For instance, crossing the street needs to be mastered at 100%. If a student masters it at 80%, he has a 20% chance of being hit by a car.
Let’s say we are writing a goal for lab safety in chemistry. It’s important for the student to demonstrate good use of precautions like wearing safety goggles and keeping hands clear of the bunsen burner when it’s tuned on. Those are goals that need to be at least 90% or 100% correct.
3. Age-Relevant Mastery Criteria
You also have to set your IEP mastery criteria based on whether it’s meaningful for the student’s age. For instance, saying that a student will be on-task in a group situation 100% of the time is probably not realistic for most ages. We all are distracted at times.
Similarly, if a typical peer responds to questions with correct answers 70% of the time, it is not reasonable for a child with an IEP to do it at 90%. Pay attention to how often behaviors occur in the typical students and use that as your guide.
4. How You Will Measure the Skill
Educators often lock themselves into a really complex data system, because of how the IEP goal is written. Think about how you will measure the skill BEFORE you write the goal or you will regret it.
Here is one of the best examples I’ve found (and done).
- You are writing a goal to focus on a student improving initiating communication or social interaction.
- You write a goal that he will initiate a social interaction with a peer on 4/5 opportunities.
- When you go to collect data on this, you realize that you don’t know what an opportunity to initiate a social interaction that he didn’t take looks like.
First, figure out your baseline of how many times he currently initiates during an activity like recess. Let’s say it’s between 1 and 2 times in a 15-minute recess time).
Then, write the goal as:
Stew Dent will initiate an interaction with a peer at recess 3 times during a 15-minute period.
This way you only need to count the number of times he initiates and not how many “opportunities” he has (that you can’t determine anyway). It streamlines your data and makes it more meaningful.
Conditions of Measurement
In addition to writing the goal to fit what you can actually observe, make sure that you are writing in conditions of data collection. For instance, sometimes it’s not feasible or reliable to take data throughout the entire day. For instance, counting every verbalization a student makes throughout the day is going to be difficult in a classroom. But worse, trying to do it may result in unreliable (and inaccurate) data. There are too many distractions.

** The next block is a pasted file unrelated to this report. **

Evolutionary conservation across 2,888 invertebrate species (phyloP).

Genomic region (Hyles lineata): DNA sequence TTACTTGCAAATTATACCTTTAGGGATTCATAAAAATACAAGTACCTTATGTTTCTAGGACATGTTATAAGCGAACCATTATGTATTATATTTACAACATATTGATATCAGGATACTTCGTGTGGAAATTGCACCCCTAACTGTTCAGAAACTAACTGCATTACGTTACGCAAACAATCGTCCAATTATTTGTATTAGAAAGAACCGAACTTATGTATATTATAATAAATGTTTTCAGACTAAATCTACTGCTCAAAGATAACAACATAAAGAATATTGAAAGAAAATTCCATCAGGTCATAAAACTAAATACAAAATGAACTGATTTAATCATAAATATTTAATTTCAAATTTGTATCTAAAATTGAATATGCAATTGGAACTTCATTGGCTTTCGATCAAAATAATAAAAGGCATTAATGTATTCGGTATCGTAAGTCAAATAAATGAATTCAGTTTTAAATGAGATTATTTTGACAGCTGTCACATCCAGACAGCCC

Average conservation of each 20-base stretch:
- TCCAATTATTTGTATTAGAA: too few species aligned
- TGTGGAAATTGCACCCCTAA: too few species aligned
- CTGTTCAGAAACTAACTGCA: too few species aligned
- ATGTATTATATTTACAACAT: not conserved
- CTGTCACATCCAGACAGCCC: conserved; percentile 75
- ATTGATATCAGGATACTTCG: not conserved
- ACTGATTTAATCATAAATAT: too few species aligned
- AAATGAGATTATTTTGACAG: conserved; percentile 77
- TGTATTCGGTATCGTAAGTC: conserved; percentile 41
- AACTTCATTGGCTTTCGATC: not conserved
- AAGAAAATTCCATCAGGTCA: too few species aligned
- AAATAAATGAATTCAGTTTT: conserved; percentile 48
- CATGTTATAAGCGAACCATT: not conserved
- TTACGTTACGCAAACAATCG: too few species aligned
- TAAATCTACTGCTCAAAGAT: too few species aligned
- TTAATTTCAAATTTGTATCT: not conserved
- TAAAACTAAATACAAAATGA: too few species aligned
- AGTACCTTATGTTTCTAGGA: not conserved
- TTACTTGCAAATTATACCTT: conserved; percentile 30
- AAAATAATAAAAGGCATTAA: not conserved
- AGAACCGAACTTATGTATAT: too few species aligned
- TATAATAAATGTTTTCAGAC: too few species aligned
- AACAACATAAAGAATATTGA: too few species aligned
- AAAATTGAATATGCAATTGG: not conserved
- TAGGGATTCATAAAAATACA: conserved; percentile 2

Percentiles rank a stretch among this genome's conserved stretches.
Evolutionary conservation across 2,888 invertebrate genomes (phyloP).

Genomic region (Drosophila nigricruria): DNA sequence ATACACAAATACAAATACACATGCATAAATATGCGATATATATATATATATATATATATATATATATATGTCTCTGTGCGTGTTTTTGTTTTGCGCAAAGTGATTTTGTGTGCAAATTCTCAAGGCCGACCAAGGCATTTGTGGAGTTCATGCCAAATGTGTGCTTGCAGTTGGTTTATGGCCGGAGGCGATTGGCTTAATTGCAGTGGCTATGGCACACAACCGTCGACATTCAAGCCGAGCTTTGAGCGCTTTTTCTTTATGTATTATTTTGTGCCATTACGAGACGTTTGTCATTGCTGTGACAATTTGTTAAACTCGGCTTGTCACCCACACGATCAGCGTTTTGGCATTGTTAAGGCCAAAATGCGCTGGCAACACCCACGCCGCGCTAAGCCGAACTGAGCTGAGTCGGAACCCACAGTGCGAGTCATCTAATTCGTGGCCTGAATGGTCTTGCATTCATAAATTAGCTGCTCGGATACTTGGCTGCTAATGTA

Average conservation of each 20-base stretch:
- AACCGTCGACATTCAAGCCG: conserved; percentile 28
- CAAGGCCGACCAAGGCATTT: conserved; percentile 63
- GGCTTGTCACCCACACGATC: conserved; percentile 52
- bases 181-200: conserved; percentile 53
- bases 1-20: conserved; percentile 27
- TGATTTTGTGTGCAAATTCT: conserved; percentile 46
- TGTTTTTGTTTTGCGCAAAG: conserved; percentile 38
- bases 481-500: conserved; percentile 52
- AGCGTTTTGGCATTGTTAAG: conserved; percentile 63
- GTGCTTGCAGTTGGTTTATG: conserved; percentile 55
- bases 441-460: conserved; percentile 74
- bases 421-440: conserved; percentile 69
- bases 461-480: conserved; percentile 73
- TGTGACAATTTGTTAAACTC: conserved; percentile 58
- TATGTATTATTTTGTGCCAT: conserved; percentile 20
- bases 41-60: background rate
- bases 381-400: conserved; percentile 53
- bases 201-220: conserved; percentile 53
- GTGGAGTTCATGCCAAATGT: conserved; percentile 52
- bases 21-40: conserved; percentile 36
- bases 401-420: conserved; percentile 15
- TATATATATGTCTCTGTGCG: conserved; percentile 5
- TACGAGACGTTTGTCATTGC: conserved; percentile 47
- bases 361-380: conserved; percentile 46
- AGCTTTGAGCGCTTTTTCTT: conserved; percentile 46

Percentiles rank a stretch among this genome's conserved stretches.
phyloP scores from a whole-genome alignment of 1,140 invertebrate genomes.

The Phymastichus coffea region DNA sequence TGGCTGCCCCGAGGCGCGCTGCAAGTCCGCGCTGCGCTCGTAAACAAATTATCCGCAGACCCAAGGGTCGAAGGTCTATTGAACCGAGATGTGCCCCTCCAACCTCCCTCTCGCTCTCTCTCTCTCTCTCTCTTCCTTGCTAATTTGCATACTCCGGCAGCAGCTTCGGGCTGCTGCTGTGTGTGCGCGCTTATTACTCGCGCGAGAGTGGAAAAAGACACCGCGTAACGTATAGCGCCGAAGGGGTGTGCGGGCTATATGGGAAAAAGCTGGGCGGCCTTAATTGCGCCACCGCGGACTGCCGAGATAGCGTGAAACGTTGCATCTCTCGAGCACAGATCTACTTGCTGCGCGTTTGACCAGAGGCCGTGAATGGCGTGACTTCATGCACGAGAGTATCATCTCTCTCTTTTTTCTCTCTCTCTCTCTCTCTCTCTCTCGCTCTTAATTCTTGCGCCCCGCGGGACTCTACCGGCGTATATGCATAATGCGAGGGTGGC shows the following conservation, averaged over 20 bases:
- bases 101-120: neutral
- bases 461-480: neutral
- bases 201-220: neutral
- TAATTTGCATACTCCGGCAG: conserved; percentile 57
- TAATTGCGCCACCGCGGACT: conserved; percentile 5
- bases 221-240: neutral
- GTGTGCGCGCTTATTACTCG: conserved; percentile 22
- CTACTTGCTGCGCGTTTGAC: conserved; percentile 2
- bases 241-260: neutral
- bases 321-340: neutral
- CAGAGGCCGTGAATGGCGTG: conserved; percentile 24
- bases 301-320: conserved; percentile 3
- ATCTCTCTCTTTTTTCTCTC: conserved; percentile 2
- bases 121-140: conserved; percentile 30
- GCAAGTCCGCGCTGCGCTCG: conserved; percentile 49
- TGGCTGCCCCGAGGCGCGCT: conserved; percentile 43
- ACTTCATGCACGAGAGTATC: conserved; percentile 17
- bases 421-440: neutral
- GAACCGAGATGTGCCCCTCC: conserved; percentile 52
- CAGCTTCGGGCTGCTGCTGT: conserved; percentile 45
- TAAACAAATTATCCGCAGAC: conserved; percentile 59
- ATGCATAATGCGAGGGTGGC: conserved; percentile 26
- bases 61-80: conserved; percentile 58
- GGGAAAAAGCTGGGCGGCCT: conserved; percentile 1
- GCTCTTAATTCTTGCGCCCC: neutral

For instance, if you write that he will do it 4/5 days, you are going to have to take data every day. So you might want to write it as he will demonstrate the skill on 4/5 opportunities on twice weekly samples collected over a period of 3 weeks. Then you take a sample twice a week and use that data.
5. Instructional Steps
This is one that I learned most recently. You want to make sure that you are thinking about your instructional steps–the order in which you are going to teach the skill before you write the goal.
For example, I am teaching one-step directions by introducing 1 direction, then a second direction and then randomizing them. Then introducing a third direction and randomizing all of them.
If I write my objectives for a goal to teach 10 1-step directions as
- S. will follow 10 one-step directions with partial physical prompts on 8/10 opportunities.
- S. will follow 10 one-step directions with gestural prompts on 8/10 opportunities.
- S. will follow 10 one-step directions with visual prompts on 8/10 opportunities.
But then I am teaching it by introducing 1 direction to mastery. Then another. And then randomizing them. By the time I need to report progress on objective #1, I may have only introduced 2-3 directions. So I have to test the student on directions that haven’t even been introduced.